During the past week I was curious if Alonso had ever done a race as long as 500 miles and the answer is unsurprisingly no but at the same time I am shock at how consistent his schedule has been for nearly two decades. Alonso has been in Formula One since 2001 and he didn't race in 2002 because he was a Renault test driver but before that he won the Euro Open by Nissan title and finished fourth in International Formula 3000. That is it. He didn't do any sports cars. He didn't do an odd one-off at an endurance race. He has been doing nothing but 307 km (190-mile) races for nearly two decades. However, that lack of long-distance race experience is nothing new. There was a time when all the drivers heading to Indianapolis had done nothing but 100-mile dirt races. Maybe there was the odd 200-miler or in the era of board track racing when you had more 250-mile or 300-mile races but nothing came close to Indianapolis.

I guess to wrap this up, let's talk about the Formula One paddock's reaction to this. Red Bull's Christian Horner insulted Zak Brown calling McLaren's decision "mad" and calling the Indianapolis 500 "nutty." Multiple drivers said they would never skip a Formula One race for another race. Bernie Ecclestone even said he would have made sure he would have never let it happen. I am going to break this down piece-by-piece.

First, I get this is an odd situation and nine times out of ten it makes no sense to race somewhere else if you are a Formula One driver but this isn't just another race. Alonso isn't skipping Monaco to run a GT4 race in Algarve. This is a crown jewel event. Horner has been stuck in the Formula One bubble for so long that he can't possibly imagine something else worth experiencing, which is disappointing because while an IndyCar race might not have the glitz and glamour and world attention of a Formula One race, it is just as exciting and the same could be said for multiple series and races around the world. How has Horner not seen any of the positive attention from all this? When has both sides of the Atlantic had this much buzz about anything motorsports-related? He may think it is mad but it is genius.

Second, drivers saying they would never skip a race makes sense but that is the environment of Formula One. You can't openly flaunt your desire to race elsewhere. Why? Because you will be on the curb. If an active Formula One driver said he or she (but right now just he) wanted to race IndyCar then the teams won't waist their time with that driver. The teams see it as if he or she wants to do IndyCar than go to IndyCar and the same can be said if the series is the World Endurance Championship, Super GT, Supercars, NASCAR or whatever it might be. It is sad because drivers lose out and fans lose out as well. We end up with two-dozen likeminded individuals whose passions are suppressed by the teams.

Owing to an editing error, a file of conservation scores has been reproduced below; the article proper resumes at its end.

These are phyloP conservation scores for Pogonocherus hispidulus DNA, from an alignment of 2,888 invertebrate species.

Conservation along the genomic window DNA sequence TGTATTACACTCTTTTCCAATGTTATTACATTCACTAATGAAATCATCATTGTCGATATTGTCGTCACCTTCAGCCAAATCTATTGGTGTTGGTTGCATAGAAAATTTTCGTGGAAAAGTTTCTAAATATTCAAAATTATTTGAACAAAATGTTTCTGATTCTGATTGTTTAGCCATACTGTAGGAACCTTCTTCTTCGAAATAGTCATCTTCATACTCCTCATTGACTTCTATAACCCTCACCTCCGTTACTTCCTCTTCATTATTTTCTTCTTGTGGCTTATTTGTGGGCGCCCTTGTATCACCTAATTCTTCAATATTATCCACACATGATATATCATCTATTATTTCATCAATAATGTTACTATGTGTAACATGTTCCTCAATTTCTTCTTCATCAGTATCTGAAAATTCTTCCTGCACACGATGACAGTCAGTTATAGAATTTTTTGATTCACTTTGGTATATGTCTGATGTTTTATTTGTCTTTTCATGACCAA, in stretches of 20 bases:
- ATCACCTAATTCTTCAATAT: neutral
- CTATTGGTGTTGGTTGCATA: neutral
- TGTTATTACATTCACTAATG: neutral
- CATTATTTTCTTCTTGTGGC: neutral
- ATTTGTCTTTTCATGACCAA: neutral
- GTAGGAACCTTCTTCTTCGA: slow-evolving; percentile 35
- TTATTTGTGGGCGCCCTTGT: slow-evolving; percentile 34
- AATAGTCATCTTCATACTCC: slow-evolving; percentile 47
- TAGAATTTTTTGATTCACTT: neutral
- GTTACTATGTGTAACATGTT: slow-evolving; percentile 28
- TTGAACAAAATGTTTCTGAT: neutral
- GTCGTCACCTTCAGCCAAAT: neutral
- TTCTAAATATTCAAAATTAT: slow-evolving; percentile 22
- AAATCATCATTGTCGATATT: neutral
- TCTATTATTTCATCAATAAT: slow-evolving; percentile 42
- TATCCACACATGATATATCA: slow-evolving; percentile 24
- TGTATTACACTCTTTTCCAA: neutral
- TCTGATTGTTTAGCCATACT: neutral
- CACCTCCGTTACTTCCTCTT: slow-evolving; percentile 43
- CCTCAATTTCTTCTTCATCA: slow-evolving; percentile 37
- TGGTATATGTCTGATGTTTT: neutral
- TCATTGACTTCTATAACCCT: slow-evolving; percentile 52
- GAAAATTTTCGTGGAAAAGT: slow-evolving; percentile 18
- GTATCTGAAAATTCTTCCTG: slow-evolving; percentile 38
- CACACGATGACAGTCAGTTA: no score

Third, I am not sure Bernie would have been able to twist the arms of Alonso and McLaren. He said he would have reminded Alonso he has a Formula One contract and that he should honor this contract but his Formula One employer wants to take him to Indianapolis. What could Bernie really do? Ban McLaren? For what? They have a right to change drivers if they want to. Suspend Alonso? For what? His contract is with the team, not the series. I think this would have been a case where Ecclestone would have been completely powerless, just like when Nigel Mansell joined Newman-Haas Racing.

There will be plenty to write about over the next six weeks but as Alonso watches the past races and tries to figure out how to properly handle a pit stop, do you think he is imagining what it will be like in the lead up? The practice and qualifying days, the events around town, Carb Day, maybe the Carb Night Burger Bash, the parade. As much as Alonso is doing this for the race, is he imagining what it will be like to walkout at driver introductions with over around 300,000 people looking at him? Will he be prepared from that after years of being in the more secular world of Formula One? Then again, he wasn't able to go back home after he won his world championships.

The shock that gets Alonso might not be the race but the culture around it.

Winners From the Weekend
You know about Sebastian Vettel but did you know...

The #8 Toyota of Sébastien Buemi, Anthony Davidson and Kazuki Nakajima won the 6 Hours of Silverstone. The #38 Jackie Chan DC Racing Oreca-Gibson of Oliver Jarvis, Ho-Pin Tung and Thomas Laurent won in LMP2. The #67 Ford GT of Harry Tincknell, Andy Priaulx and Pipo Derani won in GTE-Pro. The #61 Clearwater Racing Ferrari of Matt Griffin, Weng Sun Mok and Keita Sawa won in GTE-Am.

The #32 United Autosports Ligier-Nissan of Felipe Albuquerque, Hugo de Sadeleer and Will Owen won the 4 Hours of Silverstone. The #2 United Autosports Ligier-Nissan of Sean Rayhall and John Falb won in LMP3. The #90 TF Sport Aston Martin of Nikki Thiim, Euan Hankey and Salih Yoluc won in GTE.

Artem Markelov and Charles Leclerc split the Formula Two races from Bahrain.

Roberto Colciago and Dušan Borković split the TCR International Series races from Bahrain.

Coming Up This Weekend
IndyCar heads to Barber Motorsports Park.
Indy Lights and U.S. F2000 will be back in action at Barber.
MotoGP makes its lone stop to the United States in the Lone Star State at Circuit of the Americas.
NASCAR will be at Bristol.
The Super Formula season opens at Suzuka.
Supercars will be at Phillip Island.
The Blancpain Endurance Series starts its season at Monza.
Supercross will be in Salt Lake City.